Natasha’s Law – time to act

19th March 2021

Andrew Pond, Head of Business Development, outlines the forthcoming changes to the Food Information Regulations, and how Civica Saffron can help your organisation meet them.

There are fewer than seven months now until changes to the Food Information Regulations – known as Natasha’s Law – come into force on 1st October 2021. From that date, any food which is prepacked for direct sale (PPDS) must be labelled with a list of ingredients, including emphasised allergens in bold.

This is a huge change in allergen management which will impact retailers, schools, hospitals, contract caterers and anybody else who prepares food on site for sale or for employees/users.

Understanding the changes

At first glance, it can seem like a daunting change for caterers. The Food Standards Agency has published a guide to the new regulations, along with a 41-page Technical Guidance document which sets out all of changes and requirements in detail.

In summary, PPDS is food packed before being offered for sale by the same organisation, on the same premises/site. This may include prepacked sandwiches made on site, boxed salads, fresh pizzas served on a tray or bagged cookies/cakes when baked on the premises. It does not include food packed at a consumer’s request, food not in packaging, or food which is supplied prepacked to the school (existing rules already apply to the supplier in this case).

Labels must be sufficiently visible, readable for those with visual impairments and in minimum font sizes as defined by the Food Standards Agency. The maximum fine for non-compliance is £5,000 per offence, although the risk to human life goes way beyond financial penalty.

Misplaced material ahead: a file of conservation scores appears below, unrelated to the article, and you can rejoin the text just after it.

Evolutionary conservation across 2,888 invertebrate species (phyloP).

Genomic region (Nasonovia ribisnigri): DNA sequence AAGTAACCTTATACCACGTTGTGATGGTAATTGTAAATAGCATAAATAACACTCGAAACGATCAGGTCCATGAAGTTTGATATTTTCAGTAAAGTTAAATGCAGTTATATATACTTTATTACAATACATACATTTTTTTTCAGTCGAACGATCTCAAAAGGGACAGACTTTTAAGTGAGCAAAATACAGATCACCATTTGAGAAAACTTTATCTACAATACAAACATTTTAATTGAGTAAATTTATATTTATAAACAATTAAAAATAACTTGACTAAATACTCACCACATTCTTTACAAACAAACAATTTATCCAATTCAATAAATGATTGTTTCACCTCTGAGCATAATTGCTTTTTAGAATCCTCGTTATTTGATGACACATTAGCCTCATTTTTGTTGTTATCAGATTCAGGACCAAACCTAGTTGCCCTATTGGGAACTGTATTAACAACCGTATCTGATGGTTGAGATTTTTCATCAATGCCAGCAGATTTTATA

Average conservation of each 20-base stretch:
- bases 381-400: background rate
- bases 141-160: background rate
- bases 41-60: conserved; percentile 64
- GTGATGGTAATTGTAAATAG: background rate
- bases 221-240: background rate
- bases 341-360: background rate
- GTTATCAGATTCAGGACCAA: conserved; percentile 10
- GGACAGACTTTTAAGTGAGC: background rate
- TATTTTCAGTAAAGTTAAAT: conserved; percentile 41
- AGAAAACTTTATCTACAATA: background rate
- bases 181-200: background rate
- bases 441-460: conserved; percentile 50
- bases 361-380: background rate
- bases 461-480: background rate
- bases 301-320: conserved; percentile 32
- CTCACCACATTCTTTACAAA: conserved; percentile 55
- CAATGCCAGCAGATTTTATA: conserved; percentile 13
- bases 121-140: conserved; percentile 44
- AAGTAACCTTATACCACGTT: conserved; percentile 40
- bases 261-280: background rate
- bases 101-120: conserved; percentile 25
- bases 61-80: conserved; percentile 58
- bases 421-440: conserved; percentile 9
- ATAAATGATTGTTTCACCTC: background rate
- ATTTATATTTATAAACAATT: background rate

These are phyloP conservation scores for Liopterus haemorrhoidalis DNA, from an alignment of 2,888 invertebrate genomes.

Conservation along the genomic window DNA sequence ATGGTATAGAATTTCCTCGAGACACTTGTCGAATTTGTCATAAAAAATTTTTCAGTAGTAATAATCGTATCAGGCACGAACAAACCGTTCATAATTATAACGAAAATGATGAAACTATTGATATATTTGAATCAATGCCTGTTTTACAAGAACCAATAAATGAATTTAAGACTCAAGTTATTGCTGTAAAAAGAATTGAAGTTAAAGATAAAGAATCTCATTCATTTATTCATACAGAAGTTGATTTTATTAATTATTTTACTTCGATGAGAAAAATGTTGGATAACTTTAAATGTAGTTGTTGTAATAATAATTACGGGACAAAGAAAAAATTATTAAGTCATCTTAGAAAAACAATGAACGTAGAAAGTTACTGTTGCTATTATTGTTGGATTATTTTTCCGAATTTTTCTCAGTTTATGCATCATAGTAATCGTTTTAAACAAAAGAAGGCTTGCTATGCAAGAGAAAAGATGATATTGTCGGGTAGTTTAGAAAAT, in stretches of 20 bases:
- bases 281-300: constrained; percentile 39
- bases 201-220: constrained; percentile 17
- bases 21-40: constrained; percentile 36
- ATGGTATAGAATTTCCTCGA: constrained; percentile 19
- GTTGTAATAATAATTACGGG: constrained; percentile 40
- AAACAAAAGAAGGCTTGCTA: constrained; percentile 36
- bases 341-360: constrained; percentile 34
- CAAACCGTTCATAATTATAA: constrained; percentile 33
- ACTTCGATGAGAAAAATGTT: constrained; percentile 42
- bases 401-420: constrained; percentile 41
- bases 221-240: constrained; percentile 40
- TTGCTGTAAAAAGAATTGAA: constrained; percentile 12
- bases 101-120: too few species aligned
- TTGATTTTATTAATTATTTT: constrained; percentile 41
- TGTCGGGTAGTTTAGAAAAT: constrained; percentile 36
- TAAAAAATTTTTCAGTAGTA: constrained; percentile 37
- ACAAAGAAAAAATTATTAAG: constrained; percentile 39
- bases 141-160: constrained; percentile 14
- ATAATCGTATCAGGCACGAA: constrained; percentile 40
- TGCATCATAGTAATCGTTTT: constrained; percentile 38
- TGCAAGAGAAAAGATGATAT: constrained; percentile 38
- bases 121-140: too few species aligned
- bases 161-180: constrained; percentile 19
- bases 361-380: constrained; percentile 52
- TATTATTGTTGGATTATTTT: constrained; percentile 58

The change is the result of a UK-wide consultation following the tragic death of Natasha Ednan-Laperouse in 2016 from an allergic reaction to a baguette she had eaten which did not display allergen information on the packaging.

Effectively, the new labelling requirement closes a gap in allergen management and the Food Standards Agency says it will help to protect consumers ‘by providing life-saving allergen information on the packaging of the food.’ It is estimated that two million people in the UK have food allergies and an average of ten people die each year from food-related anaphylaxis.

Taking steps to ensure compliance

As with any new legislation, caterers should be taking steps to prepare themselves well in advance and the key lies with catering software management like Civica Saffron, which brings together all the individual elements of an efficient, profitable and safe catering operation.

Catering management software supports caterers across the public sector, foodservice and hospitality industries to improve the efficiency of complex catering operations, which includes maintaining compliance with nutritional standards and allergen management regulations.

The message is clear. Natasha’s Law is coming soon and catering operations across all sectors must take steps now to make sure they are engaging with suppliers, establishing a strategy for labelling and ultimately meeting the new requirements to improve food safety.

A resource for Natasha’s Law

Over the coming weeks and months we’ll be identifying the main challenges brought about by these changes, running a series of initiatives to help educate and support our clients across core sectors. This includes caterers working in education (schools, MATs and universities), healthcare and the broader cost sector.

Keep up to date with Civica on our insights page, on Twitter and LinkedIn, where we will be answering many of the key questions for clients as the countdown to Natasha’s Law continues:

  • What are the implications for food that is not ‘sold’, such as hospital patient meals and school dinners?
  • What is the impact across your organisation, from purchasing and procurement, to catering managers and kitchen staff?
  • What labelling solutions are available?
  • The pros and cons of changing your procurement strategy from preparing/packing on site to sourcing prepacked items
  • How do you manage allergen information for non-packed food?

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